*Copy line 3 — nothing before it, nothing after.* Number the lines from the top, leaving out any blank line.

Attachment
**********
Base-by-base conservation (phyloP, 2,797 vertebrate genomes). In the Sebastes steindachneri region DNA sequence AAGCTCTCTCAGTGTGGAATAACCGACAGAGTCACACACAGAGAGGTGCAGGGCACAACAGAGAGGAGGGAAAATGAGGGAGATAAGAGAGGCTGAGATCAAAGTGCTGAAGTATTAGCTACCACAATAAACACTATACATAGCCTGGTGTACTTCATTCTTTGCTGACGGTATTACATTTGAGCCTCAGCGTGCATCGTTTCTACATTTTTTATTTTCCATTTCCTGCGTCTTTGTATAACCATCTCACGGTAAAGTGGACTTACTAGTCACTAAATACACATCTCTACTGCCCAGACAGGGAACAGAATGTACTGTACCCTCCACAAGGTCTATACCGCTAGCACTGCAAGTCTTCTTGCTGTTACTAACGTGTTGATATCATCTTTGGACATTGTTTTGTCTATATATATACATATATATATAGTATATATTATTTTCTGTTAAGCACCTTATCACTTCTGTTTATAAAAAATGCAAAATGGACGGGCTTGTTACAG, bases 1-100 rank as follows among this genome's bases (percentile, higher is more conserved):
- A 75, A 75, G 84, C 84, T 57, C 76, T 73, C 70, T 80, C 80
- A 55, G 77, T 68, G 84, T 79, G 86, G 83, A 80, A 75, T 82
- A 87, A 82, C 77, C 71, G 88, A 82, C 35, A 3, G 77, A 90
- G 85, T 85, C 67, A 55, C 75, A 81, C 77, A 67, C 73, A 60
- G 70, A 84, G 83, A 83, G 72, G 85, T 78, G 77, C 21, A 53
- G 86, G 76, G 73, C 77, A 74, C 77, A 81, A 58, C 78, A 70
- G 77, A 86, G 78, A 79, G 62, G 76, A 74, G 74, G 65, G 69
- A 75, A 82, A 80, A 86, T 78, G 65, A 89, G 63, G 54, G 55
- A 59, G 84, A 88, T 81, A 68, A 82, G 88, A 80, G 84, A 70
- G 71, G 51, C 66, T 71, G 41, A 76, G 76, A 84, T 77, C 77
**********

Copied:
- A 55, G 77, T 68, G 84, T 79, G 86, G 83, A 80, A 75, T 82